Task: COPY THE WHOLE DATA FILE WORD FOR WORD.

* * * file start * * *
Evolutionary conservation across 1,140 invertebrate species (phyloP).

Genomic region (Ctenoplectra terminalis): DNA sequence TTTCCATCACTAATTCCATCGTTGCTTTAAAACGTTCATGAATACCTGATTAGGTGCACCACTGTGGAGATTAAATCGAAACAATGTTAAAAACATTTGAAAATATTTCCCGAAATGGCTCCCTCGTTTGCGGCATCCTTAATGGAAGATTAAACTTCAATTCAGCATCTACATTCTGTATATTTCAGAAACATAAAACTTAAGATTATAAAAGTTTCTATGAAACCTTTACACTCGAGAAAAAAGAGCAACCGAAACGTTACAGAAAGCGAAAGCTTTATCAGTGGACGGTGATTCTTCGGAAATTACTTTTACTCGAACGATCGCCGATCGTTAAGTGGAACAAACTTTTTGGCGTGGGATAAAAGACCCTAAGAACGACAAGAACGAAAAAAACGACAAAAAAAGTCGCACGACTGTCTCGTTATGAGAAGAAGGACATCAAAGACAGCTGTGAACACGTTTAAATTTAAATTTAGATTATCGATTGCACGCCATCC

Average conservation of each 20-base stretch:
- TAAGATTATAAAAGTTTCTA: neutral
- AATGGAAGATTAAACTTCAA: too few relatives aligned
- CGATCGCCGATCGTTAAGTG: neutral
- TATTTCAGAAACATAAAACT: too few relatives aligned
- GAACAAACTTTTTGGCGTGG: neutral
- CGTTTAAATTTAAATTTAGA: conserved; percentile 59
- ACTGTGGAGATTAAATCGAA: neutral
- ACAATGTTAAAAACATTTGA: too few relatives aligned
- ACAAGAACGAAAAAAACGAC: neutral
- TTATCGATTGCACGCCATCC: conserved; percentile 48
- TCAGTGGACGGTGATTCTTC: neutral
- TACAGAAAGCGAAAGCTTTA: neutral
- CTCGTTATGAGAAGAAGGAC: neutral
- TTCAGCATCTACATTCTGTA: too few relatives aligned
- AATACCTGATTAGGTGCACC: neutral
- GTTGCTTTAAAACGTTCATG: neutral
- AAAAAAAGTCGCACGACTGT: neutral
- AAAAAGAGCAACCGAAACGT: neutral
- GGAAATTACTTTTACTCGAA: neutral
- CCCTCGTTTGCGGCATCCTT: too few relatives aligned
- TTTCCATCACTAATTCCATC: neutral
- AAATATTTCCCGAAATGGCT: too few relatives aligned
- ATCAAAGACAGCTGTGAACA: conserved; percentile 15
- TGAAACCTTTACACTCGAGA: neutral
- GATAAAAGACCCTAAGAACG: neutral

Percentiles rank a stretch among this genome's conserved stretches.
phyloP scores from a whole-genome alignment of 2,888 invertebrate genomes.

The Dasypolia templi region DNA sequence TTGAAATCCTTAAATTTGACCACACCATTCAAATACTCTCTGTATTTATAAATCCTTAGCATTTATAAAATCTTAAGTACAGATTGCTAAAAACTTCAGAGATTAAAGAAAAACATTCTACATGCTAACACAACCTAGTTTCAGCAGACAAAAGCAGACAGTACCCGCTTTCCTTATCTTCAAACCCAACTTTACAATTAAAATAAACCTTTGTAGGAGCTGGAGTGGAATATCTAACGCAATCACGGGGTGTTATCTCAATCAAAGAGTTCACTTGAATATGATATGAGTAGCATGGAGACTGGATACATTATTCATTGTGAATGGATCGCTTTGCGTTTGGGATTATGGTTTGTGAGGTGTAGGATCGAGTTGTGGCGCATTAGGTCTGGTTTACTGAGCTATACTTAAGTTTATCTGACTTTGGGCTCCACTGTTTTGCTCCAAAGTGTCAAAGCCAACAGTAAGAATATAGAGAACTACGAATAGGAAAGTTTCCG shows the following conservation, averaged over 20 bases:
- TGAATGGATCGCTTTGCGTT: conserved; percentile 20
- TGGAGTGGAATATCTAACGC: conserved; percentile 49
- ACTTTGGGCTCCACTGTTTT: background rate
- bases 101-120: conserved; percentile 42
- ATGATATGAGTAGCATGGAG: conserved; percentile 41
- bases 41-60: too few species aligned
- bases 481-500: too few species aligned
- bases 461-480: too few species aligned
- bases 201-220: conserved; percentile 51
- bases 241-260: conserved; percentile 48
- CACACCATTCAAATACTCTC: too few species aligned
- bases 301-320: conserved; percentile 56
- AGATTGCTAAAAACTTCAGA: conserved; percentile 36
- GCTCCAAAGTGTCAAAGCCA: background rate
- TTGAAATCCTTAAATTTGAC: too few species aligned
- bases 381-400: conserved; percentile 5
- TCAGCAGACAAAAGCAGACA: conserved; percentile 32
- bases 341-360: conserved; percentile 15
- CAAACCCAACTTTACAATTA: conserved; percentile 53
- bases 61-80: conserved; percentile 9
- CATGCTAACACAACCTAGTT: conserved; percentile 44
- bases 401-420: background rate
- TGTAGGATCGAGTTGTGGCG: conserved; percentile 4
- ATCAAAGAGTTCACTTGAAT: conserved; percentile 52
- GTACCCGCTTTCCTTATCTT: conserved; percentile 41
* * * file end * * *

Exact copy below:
Evolutionary conservation across 1,140 invertebrate species (phyloP).

Genomic region (Ctenoplectra terminalis): DNA sequence TTTCCATCACTAATTCCATCGTTGCTTTAAAACGTTCATGAATACCTGATTAGGTGCACCACTGTGGAGATTAAATCGAAACAATGTTAAAAACATTTGAAAATATTTCCCGAAATGGCTCCCTCGTTTGCGGCATCCTTAATGGAAGATTAAACTTCAATTCAGCATCTACATTCTGTATATTTCAGAAACATAAAACTTAAGATTATAAAAGTTTCTATGAAACCTTTACACTCGAGAAAAAAGAGCAACCGAAACGTTACAGAAAGCGAAAGCTTTATCAGTGGACGGTGATTCTTCGGAAATTACTTTTACTCGAACGATCGCCGATCGTTAAGTGGAACAAACTTTTTGGCGTGGGATAAAAGACCCTAAGAACGACAAGAACGAAAAAAACGACAAAAAAAGTCGCACGACTGTCTCGTTATGAGAAGAAGGACATCAAAGACAGCTGTGAACACGTTTAAATTTAAATTTAGATTATCGATTGCACGCCATCC

Average conservation of each 20-base stretch:
- TAAGATTATAAAAGTTTCTA: neutral
- AATGGAAGATTAAACTTCAA: too few relatives aligned
- CGATCGCCGATCGTTAAGTG: neutral
- TATTTCAGAAACATAAAACT: too few relatives aligned
- GAACAAACTTTTTGGCGTGG: neutral
- CGTTTAAATTTAAATTTAGA: conserved; percentile 59
- ACTGTGGAGATTAAATCGAA: neutral
- ACAATGTTAAAAACATTTGA: too few relatives aligned
- ACAAGAACGAAAAAAACGAC: neutral
- TTATCGATTGCACGCCATCC: conserved; percentile 48
- TCAGTGGACGGTGATTCTTC: neutral
- TACAGAAAGCGAAAGCTTTA: neutral
- CTCGTTATGAGAAGAAGGAC: neutral
- TTCAGCATCTACATTCTGTA: too few relatives aligned
- AATACCTGATTAGGTGCACC: neutral
- GTTGCTTTAAAACGTTCATG: neutral
- AAAAAAAGTCGCACGACTGT: neutral
- AAAAAGAGCAACCGAAACGT: neutral
- GGAAATTACTTTTACTCGAA: neutral
- CCCTCGTTTGCGGCATCCTT: too few relatives aligned
- TTTCCATCACTAATTCCATC: neutral
- AAATATTTCCCGAAATGGCT: too few relatives aligned
- ATCAAAGACAGCTGTGAACA: conserved; percentile 15
- TGAAACCTTTACACTCGAGA: neutral
- GATAAAAGACCCTAAGAACG: neutral

Percentiles rank a stretch among this genome's conserved stretches.
phyloP scores from a whole-genome alignment of 2,888 invertebrate genomes.

The Dasypolia templi region DNA sequence TTGAAATCCTTAAATTTGACCACACCATTCAAATACTCTCTGTATTTATAAATCCTTAGCATTTATAAAATCTTAAGTACAGATTGCTAAAAACTTCAGAGATTAAAGAAAAACATTCTACATGCTAACACAACCTAGTTTCAGCAGACAAAAGCAGACAGTACCCGCTTTCCTTATCTTCAAACCCAACTTTACAATTAAAATAAACCTTTGTAGGAGCTGGAGTGGAATATCTAACGCAATCACGGGGTGTTATCTCAATCAAAGAGTTCACTTGAATATGATATGAGTAGCATGGAGACTGGATACATTATTCATTGTGAATGGATCGCTTTGCGTTTGGGATTATGGTTTGTGAGGTGTAGGATCGAGTTGTGGCGCATTAGGTCTGGTTTACTGAGCTATACTTAAGTTTATCTGACTTTGGGCTCCACTGTTTTGCTCCAAAGTGTCAAAGCCAACAGTAAGAATATAGAGAACTACGAATAGGAAAGTTTCCG shows the following conservation, averaged over 20 bases:
- TGAATGGATCGCTTTGCGTT: conserved; percentile 20
- TGGAGTGGAATATCTAACGC: conserved; percentile 49
- ACTTTGGGCTCCACTGTTTT: background rate
- bases 101-120: conserved; percentile 42
- ATGATATGAGTAGCATGGAG: conserved; percentile 41
- bases 41-60: too few species aligned
- bases 481-500: too few species aligned
- bases 461-480: too few species aligned
- bases 201-220: conserved; percentile 51
- bases 241-260: conserved; percentile 48
- CACACCATTCAAATACTCTC: too few species aligned
- bases 301-320: conserved; percentile 56
- AGATTGCTAAAAACTTCAGA: conserved; percentile 36
- GCTCCAAAGTGTCAAAGCCA: background rate
- TTGAAATCCTTAAATTTGAC: too few species aligned
- bases 381-400: conserved; percentile 5
- TCAGCAGACAAAAGCAGACA: conserved; percentile 32
- bases 341-360: conserved; percentile 15
- CAAACCCAACTTTACAATTA: conserved; percentile 53
- bases 61-80: conserved; percentile 9
- CATGCTAACACAACCTAGTT: conserved; percentile 44
- bases 401-420: background rate
- TGTAGGATCGAGTTGTGGCG: conserved; percentile 4
- ATCAAAGAGTTCACTTGAAT: conserved; percentile 52
- GTACCCGCTTTCCTTATCTT: conserved; percentile 41